To ensure this condition, the actuation for the opening of the valve 36 depends, through the control system of the apparatus, on the existence in the chamber 54 of a pressure sufficient for the abovementioned effects and purposes.
The valve 36 is preferably kept open for the almost entire duration of the precooking step and is closed only shortly before the opening of the valve 39 for the transfer of the precooked food into the second cooker 61. In this manner the required filling of the precooking chamber 31 with superheated and pressurized water is always ensured.
Heat dispersions are compensated by the electric resistors 42, 43 and the temperature in the chamber 31 is kept at between 100 and 110 degrees Centigrade for cooking hard-corn spaghetti having a diameter comprised between 1.3-1.7 mm. When the walls are too hot they are cooled by the fan 44, which is also controlled by the control system.
When the pressure in the surge-tank plenum chamber 46 has dropped below the intervention value of the pressure switch 53, the pump 45 is started by said pressure switch and remains active until the disconnection pressure of the pressure switch 53 is attained. All this occurs fully independently of the opening or not of the valve 36.
Due to the quick the transfer of water into the chamber 31, almost all the water entering the chamber 31 always arrives from the plenum chamber 46.
The refilling of water into said plenum chamber is performed gradually by the pump 45 by sending the water through the heat recovery means 52, 77. If the mains water supply allows it and provides sufficient pressure, instead of the pump, a direct connection to the mains supply itself may be provided by means of a cutoff valve and a pressure adjustment device in case of excessive mains pressure.
The separator drum 50, constituted by a relatively long tube, which is vertical or rises towards the heaters and has a volume greater than that of the precooking chamber 31, avoids the mixing of said preheated water with the water mass in the plenum chamber, thereby causing the preheated water to become too cold and unnecessary of heating the plenum chamber water.
When the valve 36 of the precooking chamber 31 is opened, the cold water arriving from the plenum chamber 46 occupies part of the volume of the separator 50 without entering the circuit which extends from the valve 45a to the valve 36.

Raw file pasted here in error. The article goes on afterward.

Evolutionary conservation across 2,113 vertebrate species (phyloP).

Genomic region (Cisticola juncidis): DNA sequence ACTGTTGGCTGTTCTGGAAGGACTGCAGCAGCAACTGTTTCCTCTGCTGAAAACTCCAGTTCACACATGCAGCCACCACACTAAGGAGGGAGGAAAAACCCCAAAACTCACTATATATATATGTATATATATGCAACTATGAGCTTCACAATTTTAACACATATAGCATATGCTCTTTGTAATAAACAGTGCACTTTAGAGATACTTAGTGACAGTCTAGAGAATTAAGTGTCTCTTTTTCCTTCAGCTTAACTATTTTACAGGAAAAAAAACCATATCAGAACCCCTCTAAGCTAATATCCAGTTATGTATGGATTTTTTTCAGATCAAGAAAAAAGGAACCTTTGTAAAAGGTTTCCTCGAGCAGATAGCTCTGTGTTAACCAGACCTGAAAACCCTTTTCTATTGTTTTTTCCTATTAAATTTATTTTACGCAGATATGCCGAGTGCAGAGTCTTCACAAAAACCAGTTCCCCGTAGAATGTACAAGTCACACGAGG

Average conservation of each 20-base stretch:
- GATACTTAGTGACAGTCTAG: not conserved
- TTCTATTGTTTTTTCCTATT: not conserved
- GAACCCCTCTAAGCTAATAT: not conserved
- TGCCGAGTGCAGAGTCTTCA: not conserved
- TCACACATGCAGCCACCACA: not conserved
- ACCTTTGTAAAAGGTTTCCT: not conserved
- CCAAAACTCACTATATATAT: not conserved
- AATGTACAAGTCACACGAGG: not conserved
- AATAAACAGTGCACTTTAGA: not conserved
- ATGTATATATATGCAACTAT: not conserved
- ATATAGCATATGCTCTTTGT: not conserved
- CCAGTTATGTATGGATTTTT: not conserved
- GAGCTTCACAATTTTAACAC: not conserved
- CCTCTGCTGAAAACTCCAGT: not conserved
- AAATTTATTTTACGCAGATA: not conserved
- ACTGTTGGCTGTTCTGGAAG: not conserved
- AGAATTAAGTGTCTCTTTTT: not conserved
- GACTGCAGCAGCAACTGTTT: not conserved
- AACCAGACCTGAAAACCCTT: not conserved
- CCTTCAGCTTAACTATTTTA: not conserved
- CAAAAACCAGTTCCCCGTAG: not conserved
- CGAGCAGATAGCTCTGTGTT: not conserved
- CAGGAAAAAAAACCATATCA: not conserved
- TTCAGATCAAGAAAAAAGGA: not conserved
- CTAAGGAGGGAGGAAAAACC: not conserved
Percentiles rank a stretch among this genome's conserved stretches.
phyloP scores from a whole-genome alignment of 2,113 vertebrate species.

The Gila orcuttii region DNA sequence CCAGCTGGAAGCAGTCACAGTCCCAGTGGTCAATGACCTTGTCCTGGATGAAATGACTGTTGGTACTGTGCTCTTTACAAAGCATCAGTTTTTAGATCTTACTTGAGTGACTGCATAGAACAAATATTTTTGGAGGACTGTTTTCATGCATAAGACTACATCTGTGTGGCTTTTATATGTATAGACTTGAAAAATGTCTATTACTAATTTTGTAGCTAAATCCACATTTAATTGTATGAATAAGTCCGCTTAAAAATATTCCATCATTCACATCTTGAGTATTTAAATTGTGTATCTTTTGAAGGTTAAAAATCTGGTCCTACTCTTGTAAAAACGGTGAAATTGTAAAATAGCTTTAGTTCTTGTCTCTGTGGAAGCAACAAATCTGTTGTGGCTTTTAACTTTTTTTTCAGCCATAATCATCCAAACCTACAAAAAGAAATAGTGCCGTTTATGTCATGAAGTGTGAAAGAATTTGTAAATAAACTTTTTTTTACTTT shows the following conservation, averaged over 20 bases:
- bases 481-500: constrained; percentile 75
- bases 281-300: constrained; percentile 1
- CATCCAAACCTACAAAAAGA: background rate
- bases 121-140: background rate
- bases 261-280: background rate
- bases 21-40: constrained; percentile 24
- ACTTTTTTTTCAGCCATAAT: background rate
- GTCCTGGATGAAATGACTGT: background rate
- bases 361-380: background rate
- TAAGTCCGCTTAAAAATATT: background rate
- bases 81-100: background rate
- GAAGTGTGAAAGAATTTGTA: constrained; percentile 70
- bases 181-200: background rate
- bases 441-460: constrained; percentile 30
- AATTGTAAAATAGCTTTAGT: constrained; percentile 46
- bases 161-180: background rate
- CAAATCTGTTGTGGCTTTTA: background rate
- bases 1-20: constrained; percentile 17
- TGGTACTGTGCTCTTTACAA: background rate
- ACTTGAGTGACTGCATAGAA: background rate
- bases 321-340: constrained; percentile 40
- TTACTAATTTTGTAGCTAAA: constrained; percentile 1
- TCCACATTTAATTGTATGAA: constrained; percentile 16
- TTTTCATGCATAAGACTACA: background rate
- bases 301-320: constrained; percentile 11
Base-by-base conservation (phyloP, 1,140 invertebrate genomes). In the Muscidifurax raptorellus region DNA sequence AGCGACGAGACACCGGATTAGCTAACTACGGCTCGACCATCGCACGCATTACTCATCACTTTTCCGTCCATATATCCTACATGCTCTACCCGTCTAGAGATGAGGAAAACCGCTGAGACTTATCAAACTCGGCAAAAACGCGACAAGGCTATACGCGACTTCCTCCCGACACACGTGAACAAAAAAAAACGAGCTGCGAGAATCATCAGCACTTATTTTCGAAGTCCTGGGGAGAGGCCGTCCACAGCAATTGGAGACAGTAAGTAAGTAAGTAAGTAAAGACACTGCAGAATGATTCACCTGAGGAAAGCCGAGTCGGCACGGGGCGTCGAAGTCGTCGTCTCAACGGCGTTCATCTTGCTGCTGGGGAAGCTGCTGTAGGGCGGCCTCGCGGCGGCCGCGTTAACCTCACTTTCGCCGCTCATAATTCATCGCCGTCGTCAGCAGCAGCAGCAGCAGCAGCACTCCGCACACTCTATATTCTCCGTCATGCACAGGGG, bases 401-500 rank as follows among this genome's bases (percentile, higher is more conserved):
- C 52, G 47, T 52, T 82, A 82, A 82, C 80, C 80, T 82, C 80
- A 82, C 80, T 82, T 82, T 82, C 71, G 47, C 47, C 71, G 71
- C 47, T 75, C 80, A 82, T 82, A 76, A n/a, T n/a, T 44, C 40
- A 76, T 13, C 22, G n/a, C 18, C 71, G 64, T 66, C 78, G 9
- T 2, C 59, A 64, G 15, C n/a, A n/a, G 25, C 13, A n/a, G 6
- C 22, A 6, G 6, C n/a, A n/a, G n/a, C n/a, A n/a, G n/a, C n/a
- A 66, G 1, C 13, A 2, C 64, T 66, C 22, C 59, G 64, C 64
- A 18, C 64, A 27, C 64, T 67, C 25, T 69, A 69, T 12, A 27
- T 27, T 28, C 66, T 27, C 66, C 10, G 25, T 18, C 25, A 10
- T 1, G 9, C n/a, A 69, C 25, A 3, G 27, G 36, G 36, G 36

When, as an effect of the decreased pressure, the pump 45 sends water which has been preheated in the heat exchangers 52, 77 towards the plenum chamber 46, said water partially fills the separator 50 without mixing with the cold water of the plenum chamber.
An excess of pressure in the circuit is prevented by the safety valve 47b which, if the pressure reaches the maximum allowed safety level, discharges water and allows the expansion of air in the plenum chamber 46, returning the pressure within the allowed value.
In any case the exit of the air of the plenum chamber 46 from said plenum chamber by expansion and its arrival into the heaters 55, 56, where it may cause damage to the electric resistors or to other heating means, must be avoided. This danger can be avoided with membrane plenum chambers or with float valves at the base of the plenum chamber, which cut off the outflow of the air from the plenum chamber.
A preferred solution, illustrated in the figures, is that of providing the plenum chamber 46 of such a volume that, when it is completely filled with air (by discharging all the liquid contained therein through the valve 47a with the valve 46a open and by subsequently refilling it with water by means of the pump 45 after closing the valves 47a and 46a), a volume of air sufficient for operation in the above described manner forms again in the chamber 54, always keeping the pressure in the circuit above the saturated-steam pressure of the superheated water. By means of this sizing, even if the pressure in the circuit were to drop to zero, the air would expand to occupy the entire volume of the plenum chamber without exiting therefrom and entering the circuit which is to be pressurized.
The superheated water continues to enter the precooking chamber 31 until the pressure therein becomes (and remains) equal to that of the pressurized circuit.
FIG. 4 illustrates the operating steps of the mechanisms of the dosage device and of the valves, actuated by the control system by means of the electropneumatic valves (their operation being ensured by the buffer battery in case of power blackout) for the distribution of the compressed air and for venting or relieving the pressure from the pneumatic actuators. Said steps are subject to the opening and closing checks of the other valves, and to temperature and pressure checks, effected by means of the transmission of the signals from the position, temperature and pressure sensors to the control system, and by means of the processing therein of said signals. The temperature signals furthermore actuate, through power switches actuated, by the control system, the heating resistors and the cooling fans of the thermostat-fitted surfaces.
The duration of the cycle and the duration of the step of draining of the water from the third cooking chamber can be varied using a keyboard for the input data into the control system, via the water-extraction metering pump, before the opening of the spaghetti discharge valve 67.
The control system comprises a memory for recording the number of required doses to be fed one after the other into the precooking chamber 31, with countdown of the exited doses and display of the pending doses, with a keyboard for increasing and for decreasing down to the minimum value of the doses already being cooked in the apparatus. The control system finally comprises the programs for the execution of the start-up and shut down cycles of the apparatus and of the transient for power shortage. The apparatus has an air compressor with a compressed air tank and accessories for the purification and adjustment of the air for the pneumatic actuators or has a corresponding mains compressed-air connection, fitted with pressure detectors.